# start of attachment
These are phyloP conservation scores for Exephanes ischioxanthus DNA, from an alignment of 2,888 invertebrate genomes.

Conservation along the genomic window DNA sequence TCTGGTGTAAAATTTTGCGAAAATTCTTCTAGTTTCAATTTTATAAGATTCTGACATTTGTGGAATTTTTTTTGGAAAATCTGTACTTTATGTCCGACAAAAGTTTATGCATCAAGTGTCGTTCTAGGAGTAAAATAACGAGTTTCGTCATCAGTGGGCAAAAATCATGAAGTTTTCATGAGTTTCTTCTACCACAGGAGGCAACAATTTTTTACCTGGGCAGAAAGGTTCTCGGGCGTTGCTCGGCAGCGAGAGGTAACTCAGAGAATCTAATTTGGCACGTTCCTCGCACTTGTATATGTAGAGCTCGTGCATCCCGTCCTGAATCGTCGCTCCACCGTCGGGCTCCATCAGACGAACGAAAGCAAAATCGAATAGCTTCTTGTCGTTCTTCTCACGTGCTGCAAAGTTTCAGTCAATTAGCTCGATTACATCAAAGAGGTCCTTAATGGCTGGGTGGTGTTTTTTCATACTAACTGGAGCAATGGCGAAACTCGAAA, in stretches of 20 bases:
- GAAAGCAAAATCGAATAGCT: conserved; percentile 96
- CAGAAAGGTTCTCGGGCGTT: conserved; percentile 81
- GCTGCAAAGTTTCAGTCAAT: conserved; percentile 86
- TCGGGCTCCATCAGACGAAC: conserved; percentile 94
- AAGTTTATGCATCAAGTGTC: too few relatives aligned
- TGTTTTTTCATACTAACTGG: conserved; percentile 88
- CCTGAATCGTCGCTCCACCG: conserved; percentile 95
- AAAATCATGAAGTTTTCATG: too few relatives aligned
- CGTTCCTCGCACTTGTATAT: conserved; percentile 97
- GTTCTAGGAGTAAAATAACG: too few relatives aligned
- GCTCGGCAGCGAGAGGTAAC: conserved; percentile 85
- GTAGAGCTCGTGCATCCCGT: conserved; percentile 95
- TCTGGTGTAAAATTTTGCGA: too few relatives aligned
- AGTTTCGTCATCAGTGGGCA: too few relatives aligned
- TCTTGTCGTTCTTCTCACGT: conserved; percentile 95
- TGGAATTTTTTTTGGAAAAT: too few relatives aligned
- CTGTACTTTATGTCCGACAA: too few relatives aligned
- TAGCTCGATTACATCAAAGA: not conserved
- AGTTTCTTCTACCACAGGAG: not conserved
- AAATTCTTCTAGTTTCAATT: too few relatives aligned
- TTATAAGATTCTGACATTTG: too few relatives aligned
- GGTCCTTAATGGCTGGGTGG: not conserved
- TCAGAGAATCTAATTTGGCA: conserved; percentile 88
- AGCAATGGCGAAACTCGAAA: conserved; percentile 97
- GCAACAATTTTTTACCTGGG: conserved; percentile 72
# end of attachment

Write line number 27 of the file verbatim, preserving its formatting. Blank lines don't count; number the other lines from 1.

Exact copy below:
- GCAACAATTTTTTACCTGGG: conserved; percentile 72